Gilbert’s Syndrome is associated with this gene and involves bilirubin not being broken down appropriately. This syndrome leads to periodical increases in the level of unconjugated bilirubin, especially in times of physical stress such as illness, intense exercise, or fasting. This is a fairly common disorder with symptoms that include periodic yellowing of the eyes, abdominal pain, and fatigue.
A common variant, known as UGT1A1*28, has associations with higher bilirubin levels in Caucasian and African populations. There are questions/discrepancies surrounding the validity of the data on this in older 23andMe versions, and the data is not found in newer 23andMe or AncestryDNA versions. If you have data from another source, look for rs3064744.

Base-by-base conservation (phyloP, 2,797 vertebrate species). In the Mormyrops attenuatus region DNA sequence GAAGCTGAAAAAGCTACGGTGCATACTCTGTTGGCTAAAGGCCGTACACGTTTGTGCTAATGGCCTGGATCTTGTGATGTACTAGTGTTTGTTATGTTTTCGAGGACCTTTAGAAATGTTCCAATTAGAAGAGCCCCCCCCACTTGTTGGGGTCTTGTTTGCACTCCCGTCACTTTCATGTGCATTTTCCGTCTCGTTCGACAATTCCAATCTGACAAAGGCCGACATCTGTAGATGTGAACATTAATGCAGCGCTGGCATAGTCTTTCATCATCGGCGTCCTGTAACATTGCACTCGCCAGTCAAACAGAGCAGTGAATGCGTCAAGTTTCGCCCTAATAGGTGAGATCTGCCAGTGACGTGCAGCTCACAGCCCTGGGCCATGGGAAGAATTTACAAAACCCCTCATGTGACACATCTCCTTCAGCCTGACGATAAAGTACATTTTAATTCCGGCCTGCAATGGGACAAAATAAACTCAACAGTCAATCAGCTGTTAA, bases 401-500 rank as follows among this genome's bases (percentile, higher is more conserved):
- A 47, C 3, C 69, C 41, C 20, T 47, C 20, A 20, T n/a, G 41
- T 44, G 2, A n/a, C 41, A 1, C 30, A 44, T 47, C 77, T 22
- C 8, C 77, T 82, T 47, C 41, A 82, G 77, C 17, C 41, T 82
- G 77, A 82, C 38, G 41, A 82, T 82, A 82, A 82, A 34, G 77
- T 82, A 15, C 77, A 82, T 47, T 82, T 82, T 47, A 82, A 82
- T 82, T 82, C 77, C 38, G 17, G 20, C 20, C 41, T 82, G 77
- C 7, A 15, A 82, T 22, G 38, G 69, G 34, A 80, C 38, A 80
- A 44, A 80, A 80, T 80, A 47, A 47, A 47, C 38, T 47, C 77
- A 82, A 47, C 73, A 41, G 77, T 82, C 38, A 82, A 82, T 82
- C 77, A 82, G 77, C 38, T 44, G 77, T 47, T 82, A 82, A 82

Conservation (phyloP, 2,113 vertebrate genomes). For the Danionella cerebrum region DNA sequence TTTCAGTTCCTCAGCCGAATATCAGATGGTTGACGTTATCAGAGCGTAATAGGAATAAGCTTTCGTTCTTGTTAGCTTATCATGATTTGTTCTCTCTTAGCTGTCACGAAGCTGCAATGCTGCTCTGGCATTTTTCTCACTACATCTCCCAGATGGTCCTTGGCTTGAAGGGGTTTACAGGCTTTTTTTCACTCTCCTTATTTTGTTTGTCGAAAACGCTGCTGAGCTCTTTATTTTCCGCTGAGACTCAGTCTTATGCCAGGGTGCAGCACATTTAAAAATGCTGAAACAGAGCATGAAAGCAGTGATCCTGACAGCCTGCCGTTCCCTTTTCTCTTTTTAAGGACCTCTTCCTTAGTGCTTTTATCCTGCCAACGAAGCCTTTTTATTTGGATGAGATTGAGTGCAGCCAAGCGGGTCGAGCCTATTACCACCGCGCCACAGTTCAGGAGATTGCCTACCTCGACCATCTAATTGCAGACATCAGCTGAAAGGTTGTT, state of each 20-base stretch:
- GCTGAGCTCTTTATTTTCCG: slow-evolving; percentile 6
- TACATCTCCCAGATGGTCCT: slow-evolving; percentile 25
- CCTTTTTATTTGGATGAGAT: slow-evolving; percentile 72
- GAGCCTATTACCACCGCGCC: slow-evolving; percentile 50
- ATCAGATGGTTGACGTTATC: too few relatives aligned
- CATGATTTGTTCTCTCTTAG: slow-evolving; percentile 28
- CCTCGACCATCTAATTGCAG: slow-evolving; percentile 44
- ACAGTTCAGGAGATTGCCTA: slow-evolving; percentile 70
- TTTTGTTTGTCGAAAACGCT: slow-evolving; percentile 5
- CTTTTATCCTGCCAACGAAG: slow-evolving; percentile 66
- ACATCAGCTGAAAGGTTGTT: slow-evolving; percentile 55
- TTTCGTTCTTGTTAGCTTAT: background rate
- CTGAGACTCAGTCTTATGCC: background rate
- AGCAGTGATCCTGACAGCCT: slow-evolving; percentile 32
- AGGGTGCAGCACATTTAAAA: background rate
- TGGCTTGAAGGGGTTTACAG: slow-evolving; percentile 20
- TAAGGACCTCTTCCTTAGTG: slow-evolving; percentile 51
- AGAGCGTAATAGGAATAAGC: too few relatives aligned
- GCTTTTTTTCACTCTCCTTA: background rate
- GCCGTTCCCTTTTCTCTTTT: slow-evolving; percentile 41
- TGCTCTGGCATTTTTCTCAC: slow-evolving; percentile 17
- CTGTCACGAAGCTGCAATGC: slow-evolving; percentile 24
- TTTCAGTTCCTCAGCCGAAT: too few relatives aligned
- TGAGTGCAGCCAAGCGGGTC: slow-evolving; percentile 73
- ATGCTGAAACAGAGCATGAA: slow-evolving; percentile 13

Check your genetic data for rs4148323 (23andMe v4, v5; AncestryDNA):
A/A: UGT1A1*6 – increased bilirubin level, Gilbert’s syndrome (in Asian and Indian populations)[ref][ref , possibly decreased estrogen metabolism[ref] may alter dosing for irinotecan (cancer drug)[ref]
A/G: Carrier of UG/T1A1*6 (somewhat reduced enzyme activity)
Members: Your genotype for rs4148323 is —.
Check your genetic data for rs4124874 (23andMe v4, v5; AncestryDNA):
Check your genetic data for rs35003977 (23andMe v4; AncestryDNA):
G/T: higher bilirubin, Gilbert’s syndrome possible
G/G: high bilirubin and possible Gilbert’s syndrome[ref]
Members: Your genotype for rs35003977 is —.
UGT1A6 also helps with transforming bilirubin, hormones, and certain drugs (aspirin, acetaminophen) into water-soluble metabolites for excretion. Studies on this gene also look at the variants in association with benzene poisoning.